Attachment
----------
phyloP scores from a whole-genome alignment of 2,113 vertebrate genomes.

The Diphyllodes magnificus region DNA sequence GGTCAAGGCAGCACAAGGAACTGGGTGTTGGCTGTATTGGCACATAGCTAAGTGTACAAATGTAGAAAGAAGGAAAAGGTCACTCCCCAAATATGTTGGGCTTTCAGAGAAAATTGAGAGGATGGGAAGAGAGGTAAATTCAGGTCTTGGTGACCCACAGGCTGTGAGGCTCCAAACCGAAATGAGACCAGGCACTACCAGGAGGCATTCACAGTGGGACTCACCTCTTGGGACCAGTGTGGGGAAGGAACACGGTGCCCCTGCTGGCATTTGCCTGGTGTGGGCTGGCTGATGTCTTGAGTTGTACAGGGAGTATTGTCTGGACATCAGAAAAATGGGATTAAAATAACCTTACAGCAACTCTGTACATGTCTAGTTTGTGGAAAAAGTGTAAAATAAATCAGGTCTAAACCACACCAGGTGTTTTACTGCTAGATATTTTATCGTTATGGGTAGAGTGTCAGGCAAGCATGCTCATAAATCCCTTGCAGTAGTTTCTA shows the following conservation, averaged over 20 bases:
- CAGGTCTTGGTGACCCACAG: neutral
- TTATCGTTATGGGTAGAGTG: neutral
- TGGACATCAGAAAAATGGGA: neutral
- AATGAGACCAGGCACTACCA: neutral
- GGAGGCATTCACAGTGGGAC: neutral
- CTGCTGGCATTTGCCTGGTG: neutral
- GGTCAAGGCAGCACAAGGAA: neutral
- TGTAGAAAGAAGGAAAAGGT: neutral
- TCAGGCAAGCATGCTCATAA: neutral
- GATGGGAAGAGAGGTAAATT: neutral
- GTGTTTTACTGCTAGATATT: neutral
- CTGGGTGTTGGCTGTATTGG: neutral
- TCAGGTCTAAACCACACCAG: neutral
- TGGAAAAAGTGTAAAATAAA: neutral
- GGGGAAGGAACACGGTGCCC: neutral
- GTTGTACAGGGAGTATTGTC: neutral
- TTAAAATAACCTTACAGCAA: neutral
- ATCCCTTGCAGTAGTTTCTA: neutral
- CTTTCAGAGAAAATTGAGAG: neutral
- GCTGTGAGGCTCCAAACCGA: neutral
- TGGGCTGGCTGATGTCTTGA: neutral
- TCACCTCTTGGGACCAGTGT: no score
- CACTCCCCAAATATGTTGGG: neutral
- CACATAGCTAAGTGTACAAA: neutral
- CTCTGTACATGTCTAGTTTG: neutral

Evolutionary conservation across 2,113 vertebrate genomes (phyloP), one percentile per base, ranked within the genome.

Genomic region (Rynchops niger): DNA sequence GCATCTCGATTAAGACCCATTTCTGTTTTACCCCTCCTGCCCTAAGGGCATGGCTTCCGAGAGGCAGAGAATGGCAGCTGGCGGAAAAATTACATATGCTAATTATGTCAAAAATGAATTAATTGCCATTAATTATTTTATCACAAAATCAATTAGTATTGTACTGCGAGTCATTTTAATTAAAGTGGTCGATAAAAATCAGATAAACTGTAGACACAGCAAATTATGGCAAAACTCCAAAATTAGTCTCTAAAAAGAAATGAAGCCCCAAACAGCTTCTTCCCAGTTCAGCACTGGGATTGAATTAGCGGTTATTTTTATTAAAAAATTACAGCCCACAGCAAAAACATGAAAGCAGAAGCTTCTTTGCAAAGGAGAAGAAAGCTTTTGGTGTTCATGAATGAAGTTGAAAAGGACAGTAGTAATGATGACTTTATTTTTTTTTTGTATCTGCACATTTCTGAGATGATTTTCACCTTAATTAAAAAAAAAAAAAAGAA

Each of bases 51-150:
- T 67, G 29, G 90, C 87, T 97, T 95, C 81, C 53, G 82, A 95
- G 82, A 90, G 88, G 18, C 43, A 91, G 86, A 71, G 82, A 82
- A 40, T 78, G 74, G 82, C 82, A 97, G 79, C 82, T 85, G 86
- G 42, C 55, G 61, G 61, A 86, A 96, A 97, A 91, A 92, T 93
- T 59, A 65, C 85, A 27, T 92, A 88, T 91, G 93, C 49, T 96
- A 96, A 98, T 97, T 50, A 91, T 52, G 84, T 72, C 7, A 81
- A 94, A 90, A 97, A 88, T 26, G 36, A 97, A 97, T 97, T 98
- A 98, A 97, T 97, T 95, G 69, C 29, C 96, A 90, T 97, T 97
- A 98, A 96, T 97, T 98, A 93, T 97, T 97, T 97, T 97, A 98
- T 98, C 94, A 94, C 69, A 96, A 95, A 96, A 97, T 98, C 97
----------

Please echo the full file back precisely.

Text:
phyloP scores from a whole-genome alignment of 2,113 vertebrate genomes.

The Diphyllodes magnificus region DNA sequence GGTCAAGGCAGCACAAGGAACTGGGTGTTGGCTGTATTGGCACATAGCTAAGTGTACAAATGTAGAAAGAAGGAAAAGGTCACTCCCCAAATATGTTGGGCTTTCAGAGAAAATTGAGAGGATGGGAAGAGAGGTAAATTCAGGTCTTGGTGACCCACAGGCTGTGAGGCTCCAAACCGAAATGAGACCAGGCACTACCAGGAGGCATTCACAGTGGGACTCACCTCTTGGGACCAGTGTGGGGAAGGAACACGGTGCCCCTGCTGGCATTTGCCTGGTGTGGGCTGGCTGATGTCTTGAGTTGTACAGGGAGTATTGTCTGGACATCAGAAAAATGGGATTAAAATAACCTTACAGCAACTCTGTACATGTCTAGTTTGTGGAAAAAGTGTAAAATAAATCAGGTCTAAACCACACCAGGTGTTTTACTGCTAGATATTTTATCGTTATGGGTAGAGTGTCAGGCAAGCATGCTCATAAATCCCTTGCAGTAGTTTCTA shows the following conservation, averaged over 20 bases:
- CAGGTCTTGGTGACCCACAG: neutral
- TTATCGTTATGGGTAGAGTG: neutral
- TGGACATCAGAAAAATGGGA: neutral
- AATGAGACCAGGCACTACCA: neutral
- GGAGGCATTCACAGTGGGAC: neutral
- CTGCTGGCATTTGCCTGGTG: neutral
- GGTCAAGGCAGCACAAGGAA: neutral
- TGTAGAAAGAAGGAAAAGGT: neutral
- TCAGGCAAGCATGCTCATAA: neutral
- GATGGGAAGAGAGGTAAATT: neutral
- GTGTTTTACTGCTAGATATT: neutral
- CTGGGTGTTGGCTGTATTGG: neutral
- TCAGGTCTAAACCACACCAG: neutral
- TGGAAAAAGTGTAAAATAAA: neutral
- GGGGAAGGAACACGGTGCCC: neutral
- GTTGTACAGGGAGTATTGTC: neutral
- TTAAAATAACCTTACAGCAA: neutral
- ATCCCTTGCAGTAGTTTCTA: neutral
- CTTTCAGAGAAAATTGAGAG: neutral
- GCTGTGAGGCTCCAAACCGA: neutral
- TGGGCTGGCTGATGTCTTGA: neutral
- TCACCTCTTGGGACCAGTGT: no score
- CACTCCCCAAATATGTTGGG: neutral
- CACATAGCTAAGTGTACAAA: neutral
- CTCTGTACATGTCTAGTTTG: neutral

Evolutionary conservation across 2,113 vertebrate genomes (phyloP), one percentile per base, ranked within the genome.

Genomic region (Rynchops niger): DNA sequence GCATCTCGATTAAGACCCATTTCTGTTTTACCCCTCCTGCCCTAAGGGCATGGCTTCCGAGAGGCAGAGAATGGCAGCTGGCGGAAAAATTACATATGCTAATTATGTCAAAAATGAATTAATTGCCATTAATTATTTTATCACAAAATCAATTAGTATTGTACTGCGAGTCATTTTAATTAAAGTGGTCGATAAAAATCAGATAAACTGTAGACACAGCAAATTATGGCAAAACTCCAAAATTAGTCTCTAAAAAGAAATGAAGCCCCAAACAGCTTCTTCCCAGTTCAGCACTGGGATTGAATTAGCGGTTATTTTTATTAAAAAATTACAGCCCACAGCAAAAACATGAAAGCAGAAGCTTCTTTGCAAAGGAGAAGAAAGCTTTTGGTGTTCATGAATGAAGTTGAAAAGGACAGTAGTAATGATGACTTTATTTTTTTTTTGTATCTGCACATTTCTGAGATGATTTTCACCTTAATTAAAAAAAAAAAAAAGAA

Each of bases 51-150:
- T 67, G 29, G 90, C 87, T 97, T 95, C 81, C 53, G 82, A 95
- G 82, A 90, G 88, G 18, C 43, A 91, G 86, A 71, G 82, A 82
- A 40, T 78, G 74, G 82, C 82, A 97, G 79, C 82, T 85, G 86
- G 42, C 55, G 61, G 61, A 86, A 96, A 97, A 91, A 92, T 93
- T 59, A 65, C 85, A 27, T 92, A 88, T 91, G 93, C 49, T 96
- A 96, A 98, T 97, T 50, A 91, T 52, G 84, T 72, C 7, A 81
- A 94, A 90, A 97, A 88, T 26, G 36, A 97, A 97, T 97, T 98
- A 98, A 97, T 97, T 95, G 69, C 29, C 96, A 90, T 97, T 97
- A 98, A 96, T 97, T 98, A 93, T 97, T 97, T 97, T 97, A 98
- T 98, C 94, A 94, C 69, A 96, A 95, A 96, A 97, T 98, C 97